So, how can researchers reconcile this issue and sleep at night knowing their careers haven’t been a sham?

First and foremost, we need to stop saying that research is all about storytelling. It isn’t. The value of market research isn’t in the storytelling it is in the predictions of the future it makes. Clients aren’t paying us to tell them stories. They are paying us to predict the future and recommend actions that will enhance their business. Compelling storytelling is a means to this but is not our end goal. Data-based storytelling provides credibility to our predictions and gives confidence that they have a high probability of being correct.

In some sense, it isn’t the storytelling that matters, it is the quality of the prediction. I remember having a college professor lecturing on this. He would say that the quality of a model is judged solely by its predictive value. Its assumptions, arguments, and underpinnings really didn’t matter.

So, how do we deal with this issue … how do we ensure that the stories we tell with data are accurate and fuel confident predictions? Below are some ideas.

  1. Make predictions that can be validated at a later date. Provide a level of confidence or uncertainty around the prediction. Explain what could happen to prevent your prediction from coming true.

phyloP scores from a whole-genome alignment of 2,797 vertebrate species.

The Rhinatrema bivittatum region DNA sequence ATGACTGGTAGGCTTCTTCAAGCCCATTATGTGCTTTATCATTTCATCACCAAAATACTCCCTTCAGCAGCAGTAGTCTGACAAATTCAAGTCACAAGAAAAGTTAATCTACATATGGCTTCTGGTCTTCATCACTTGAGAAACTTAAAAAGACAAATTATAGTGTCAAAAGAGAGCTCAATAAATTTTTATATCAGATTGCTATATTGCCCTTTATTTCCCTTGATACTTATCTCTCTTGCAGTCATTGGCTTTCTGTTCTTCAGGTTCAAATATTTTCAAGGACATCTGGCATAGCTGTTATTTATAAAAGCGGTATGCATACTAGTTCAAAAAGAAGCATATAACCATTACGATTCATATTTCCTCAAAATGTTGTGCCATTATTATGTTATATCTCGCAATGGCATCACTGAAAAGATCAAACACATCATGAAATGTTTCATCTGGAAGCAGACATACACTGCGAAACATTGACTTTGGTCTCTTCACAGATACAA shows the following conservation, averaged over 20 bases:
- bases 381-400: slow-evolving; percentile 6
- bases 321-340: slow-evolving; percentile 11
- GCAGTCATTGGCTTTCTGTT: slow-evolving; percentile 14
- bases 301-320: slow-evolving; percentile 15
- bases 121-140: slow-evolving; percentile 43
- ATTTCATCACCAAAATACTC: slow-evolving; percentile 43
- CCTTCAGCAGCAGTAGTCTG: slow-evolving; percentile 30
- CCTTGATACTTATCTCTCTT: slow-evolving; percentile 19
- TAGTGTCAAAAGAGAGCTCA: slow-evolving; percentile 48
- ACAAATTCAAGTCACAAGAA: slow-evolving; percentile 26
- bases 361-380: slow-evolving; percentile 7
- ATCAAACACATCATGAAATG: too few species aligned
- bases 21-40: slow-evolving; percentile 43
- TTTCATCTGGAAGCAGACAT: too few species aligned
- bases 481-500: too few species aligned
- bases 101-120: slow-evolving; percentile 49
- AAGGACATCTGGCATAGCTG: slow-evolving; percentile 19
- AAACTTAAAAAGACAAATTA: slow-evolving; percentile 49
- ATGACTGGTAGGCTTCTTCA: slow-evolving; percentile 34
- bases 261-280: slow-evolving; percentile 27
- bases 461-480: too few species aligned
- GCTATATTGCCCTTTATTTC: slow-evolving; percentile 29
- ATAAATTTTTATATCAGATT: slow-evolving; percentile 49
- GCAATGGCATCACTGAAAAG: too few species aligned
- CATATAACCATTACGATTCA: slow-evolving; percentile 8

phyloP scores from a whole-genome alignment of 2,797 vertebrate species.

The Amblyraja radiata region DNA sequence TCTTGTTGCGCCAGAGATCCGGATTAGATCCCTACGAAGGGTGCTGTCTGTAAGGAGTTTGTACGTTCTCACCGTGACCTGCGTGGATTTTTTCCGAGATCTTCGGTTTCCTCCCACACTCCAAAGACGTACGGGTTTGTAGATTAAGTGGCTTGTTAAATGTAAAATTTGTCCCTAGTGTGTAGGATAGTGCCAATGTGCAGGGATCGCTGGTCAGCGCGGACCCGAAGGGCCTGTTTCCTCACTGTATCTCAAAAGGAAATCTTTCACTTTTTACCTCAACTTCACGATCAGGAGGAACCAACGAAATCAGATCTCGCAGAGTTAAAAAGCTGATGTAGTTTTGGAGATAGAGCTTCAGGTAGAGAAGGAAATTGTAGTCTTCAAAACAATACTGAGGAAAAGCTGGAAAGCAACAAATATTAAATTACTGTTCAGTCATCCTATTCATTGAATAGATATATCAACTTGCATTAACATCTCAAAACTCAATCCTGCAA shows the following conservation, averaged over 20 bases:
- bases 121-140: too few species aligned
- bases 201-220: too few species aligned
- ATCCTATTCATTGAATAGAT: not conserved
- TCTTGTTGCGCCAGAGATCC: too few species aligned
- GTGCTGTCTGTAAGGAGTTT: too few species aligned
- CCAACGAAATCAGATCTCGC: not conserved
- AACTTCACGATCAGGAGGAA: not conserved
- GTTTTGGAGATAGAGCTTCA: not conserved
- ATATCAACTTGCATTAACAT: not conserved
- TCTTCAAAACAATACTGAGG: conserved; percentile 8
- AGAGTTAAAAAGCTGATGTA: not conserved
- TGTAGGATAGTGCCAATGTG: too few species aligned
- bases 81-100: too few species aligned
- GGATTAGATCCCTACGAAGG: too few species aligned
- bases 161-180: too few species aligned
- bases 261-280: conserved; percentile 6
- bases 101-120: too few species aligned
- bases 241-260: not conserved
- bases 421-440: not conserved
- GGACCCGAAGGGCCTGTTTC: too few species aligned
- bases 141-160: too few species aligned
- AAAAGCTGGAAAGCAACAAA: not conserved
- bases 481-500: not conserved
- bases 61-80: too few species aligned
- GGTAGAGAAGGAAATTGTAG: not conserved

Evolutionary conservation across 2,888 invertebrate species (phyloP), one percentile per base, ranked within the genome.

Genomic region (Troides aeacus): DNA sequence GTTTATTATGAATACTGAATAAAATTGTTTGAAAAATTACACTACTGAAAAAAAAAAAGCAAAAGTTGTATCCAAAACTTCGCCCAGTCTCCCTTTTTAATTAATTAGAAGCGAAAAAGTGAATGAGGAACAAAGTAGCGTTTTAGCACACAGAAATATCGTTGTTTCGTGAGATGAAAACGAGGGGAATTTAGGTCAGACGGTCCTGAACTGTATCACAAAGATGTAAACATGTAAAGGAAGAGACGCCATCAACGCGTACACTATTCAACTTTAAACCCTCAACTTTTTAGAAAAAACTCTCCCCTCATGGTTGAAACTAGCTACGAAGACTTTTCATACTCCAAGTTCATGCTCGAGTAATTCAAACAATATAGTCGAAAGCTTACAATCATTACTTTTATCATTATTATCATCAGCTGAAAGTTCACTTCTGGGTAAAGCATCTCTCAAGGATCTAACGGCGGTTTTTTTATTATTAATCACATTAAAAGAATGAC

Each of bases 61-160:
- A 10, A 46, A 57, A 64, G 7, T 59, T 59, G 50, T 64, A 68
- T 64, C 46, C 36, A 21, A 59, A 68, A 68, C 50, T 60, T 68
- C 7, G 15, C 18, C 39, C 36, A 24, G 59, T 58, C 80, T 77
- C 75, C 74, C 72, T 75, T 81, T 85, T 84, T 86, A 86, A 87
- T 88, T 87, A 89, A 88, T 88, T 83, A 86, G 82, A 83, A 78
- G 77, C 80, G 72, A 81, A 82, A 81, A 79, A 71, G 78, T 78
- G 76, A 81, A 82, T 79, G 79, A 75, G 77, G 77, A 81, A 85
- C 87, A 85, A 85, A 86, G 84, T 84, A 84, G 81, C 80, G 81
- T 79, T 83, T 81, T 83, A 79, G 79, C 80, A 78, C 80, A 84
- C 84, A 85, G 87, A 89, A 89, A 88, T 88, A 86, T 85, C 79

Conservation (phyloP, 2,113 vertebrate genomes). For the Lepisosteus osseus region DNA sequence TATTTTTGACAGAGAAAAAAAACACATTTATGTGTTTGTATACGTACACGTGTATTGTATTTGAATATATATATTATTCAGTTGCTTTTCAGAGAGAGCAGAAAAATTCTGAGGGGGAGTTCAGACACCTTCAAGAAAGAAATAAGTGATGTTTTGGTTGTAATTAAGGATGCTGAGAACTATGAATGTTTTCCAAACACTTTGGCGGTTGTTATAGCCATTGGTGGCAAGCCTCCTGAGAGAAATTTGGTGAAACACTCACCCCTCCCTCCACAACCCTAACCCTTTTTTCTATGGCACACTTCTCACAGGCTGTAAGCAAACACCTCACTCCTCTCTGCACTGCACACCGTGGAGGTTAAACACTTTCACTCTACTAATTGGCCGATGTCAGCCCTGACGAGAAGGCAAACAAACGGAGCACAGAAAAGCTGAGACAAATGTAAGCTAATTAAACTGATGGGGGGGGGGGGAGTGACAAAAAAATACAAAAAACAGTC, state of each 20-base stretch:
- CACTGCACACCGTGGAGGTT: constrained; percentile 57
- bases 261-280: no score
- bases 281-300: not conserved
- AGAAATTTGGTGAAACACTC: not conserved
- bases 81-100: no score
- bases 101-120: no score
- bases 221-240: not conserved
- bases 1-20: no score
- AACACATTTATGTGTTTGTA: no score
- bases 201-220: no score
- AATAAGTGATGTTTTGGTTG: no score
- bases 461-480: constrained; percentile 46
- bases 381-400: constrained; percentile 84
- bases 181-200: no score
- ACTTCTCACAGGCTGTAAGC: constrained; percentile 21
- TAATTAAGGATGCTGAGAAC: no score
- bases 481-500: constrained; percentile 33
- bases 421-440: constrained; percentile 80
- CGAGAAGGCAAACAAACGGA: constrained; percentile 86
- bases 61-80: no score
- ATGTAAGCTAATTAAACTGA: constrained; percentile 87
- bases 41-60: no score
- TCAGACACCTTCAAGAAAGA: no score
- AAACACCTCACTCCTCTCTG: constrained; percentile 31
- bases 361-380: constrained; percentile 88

2. Empathize with other perspectives when analyzing data. One of the best “tricks” I’ve ever seen is to re-write a research report as if you were writing it for your client’s top competitor. What conclusions would you draw for them? If it is an issue-based study, consider what you would conclude from the data if your client was on the opposite side of the issue.
  3. Peg all conclusions to specific data points in the study. Straying from the data is where your implicit bias may tend to take over. Being able to tie conclusions directly to data is dependent on solid questionnaire design.
  4. Have a second analyst review your work and play devil’s advocate. Show him/her the data without your analysis and see what stories and predictions he/she can develop independent of you. Have this same person review your story and conclusions and ask him/her to try to knock holes in them. The result is a strengthened argument.
  5. Slow down. It just isn’t possible to provide stories, conclusions, and predictions from research data that consider differing perspectives when you have just a couple of days to do it. This requires more negotiation upfront as to project timelines. The ever-decreasing timeframes for projects are making it difficult to have the time needed to objectively look at data.